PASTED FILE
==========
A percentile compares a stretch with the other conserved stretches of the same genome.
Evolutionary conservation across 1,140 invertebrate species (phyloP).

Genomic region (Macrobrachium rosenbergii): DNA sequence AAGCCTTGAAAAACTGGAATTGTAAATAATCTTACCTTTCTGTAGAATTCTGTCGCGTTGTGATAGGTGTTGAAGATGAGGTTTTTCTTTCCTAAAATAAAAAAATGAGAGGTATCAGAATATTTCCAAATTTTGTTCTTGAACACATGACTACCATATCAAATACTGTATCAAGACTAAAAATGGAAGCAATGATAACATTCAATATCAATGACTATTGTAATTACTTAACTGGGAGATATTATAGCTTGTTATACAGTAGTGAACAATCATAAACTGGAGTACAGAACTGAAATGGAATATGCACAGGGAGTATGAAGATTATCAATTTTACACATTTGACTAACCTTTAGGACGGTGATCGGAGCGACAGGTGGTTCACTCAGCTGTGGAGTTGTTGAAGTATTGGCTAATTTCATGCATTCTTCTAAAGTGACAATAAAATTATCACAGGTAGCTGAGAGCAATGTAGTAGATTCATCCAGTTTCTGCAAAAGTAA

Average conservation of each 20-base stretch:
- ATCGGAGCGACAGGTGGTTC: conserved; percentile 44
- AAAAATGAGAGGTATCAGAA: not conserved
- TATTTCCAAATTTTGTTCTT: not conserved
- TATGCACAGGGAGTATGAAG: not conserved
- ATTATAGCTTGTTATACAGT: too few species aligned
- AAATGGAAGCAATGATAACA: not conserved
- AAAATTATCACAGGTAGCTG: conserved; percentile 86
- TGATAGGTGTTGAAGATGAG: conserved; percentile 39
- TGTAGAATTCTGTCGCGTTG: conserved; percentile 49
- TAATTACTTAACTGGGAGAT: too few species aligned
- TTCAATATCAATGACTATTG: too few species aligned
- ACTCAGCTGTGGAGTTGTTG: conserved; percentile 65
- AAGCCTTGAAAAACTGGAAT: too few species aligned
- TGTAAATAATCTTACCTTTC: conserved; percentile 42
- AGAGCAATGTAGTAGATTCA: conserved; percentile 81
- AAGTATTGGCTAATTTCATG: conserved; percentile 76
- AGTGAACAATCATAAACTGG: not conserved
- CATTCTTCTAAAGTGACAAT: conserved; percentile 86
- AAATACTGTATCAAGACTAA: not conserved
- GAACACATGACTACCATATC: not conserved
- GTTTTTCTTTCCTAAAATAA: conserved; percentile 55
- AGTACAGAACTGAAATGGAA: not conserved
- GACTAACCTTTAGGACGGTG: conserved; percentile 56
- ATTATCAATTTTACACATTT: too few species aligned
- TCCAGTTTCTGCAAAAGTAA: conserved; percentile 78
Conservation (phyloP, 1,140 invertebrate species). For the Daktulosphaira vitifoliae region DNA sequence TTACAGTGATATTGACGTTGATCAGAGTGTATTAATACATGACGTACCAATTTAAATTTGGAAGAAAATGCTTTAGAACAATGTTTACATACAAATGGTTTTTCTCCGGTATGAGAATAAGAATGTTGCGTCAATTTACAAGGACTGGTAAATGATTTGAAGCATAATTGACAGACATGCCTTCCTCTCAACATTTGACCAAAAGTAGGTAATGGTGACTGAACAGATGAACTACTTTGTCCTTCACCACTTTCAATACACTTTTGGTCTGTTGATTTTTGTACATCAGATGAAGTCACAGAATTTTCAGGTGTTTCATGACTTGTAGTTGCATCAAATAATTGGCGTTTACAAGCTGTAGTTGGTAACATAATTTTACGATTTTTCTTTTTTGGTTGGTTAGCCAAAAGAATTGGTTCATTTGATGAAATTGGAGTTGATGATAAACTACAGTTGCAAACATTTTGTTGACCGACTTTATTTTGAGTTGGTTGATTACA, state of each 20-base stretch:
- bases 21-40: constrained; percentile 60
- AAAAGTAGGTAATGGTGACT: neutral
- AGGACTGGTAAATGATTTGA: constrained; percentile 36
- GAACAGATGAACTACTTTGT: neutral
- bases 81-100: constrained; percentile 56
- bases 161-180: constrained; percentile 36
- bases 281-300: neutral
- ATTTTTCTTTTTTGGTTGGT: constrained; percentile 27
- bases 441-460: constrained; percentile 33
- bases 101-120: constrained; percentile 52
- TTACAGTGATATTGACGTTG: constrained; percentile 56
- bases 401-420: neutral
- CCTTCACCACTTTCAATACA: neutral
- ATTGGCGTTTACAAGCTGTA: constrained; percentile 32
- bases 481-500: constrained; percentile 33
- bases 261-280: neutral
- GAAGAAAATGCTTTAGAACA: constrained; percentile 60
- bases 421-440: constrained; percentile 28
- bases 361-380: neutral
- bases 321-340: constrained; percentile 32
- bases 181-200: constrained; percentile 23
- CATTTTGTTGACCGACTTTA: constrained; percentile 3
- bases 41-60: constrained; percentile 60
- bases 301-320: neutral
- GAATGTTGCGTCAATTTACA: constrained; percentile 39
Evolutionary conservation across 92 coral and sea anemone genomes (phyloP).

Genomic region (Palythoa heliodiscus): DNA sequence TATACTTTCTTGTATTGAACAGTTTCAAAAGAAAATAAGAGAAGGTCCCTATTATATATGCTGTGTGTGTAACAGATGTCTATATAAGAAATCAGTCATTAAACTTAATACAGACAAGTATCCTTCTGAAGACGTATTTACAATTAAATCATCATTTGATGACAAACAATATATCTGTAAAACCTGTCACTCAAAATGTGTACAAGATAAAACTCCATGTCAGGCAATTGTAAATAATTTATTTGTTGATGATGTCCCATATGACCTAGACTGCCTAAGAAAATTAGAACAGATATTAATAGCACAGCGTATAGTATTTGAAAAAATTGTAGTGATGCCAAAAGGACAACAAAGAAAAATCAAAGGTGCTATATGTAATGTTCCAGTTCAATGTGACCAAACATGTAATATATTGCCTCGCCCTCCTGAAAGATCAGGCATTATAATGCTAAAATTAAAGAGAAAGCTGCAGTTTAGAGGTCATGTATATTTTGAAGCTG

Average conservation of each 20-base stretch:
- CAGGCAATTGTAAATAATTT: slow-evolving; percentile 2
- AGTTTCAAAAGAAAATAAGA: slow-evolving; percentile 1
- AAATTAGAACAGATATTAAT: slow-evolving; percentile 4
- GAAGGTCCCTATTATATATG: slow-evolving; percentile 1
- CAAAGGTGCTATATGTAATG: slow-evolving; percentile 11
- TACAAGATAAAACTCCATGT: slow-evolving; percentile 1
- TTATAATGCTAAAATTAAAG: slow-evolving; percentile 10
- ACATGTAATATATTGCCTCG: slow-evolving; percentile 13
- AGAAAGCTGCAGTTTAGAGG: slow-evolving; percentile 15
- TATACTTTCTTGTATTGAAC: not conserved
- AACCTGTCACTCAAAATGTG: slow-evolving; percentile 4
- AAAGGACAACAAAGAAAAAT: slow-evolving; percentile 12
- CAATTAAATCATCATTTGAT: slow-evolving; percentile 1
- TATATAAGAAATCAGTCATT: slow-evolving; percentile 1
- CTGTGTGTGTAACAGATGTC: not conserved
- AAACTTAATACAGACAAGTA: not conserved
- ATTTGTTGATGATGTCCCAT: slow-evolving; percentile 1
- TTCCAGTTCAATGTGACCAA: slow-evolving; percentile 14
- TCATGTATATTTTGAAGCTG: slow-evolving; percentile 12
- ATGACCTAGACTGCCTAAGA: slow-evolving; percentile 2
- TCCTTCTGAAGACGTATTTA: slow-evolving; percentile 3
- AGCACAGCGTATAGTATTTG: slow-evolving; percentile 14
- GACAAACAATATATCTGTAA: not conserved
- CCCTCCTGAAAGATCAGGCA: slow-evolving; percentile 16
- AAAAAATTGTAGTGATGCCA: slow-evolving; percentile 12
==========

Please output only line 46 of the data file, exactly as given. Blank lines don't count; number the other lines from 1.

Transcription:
- bases 261-280: neutral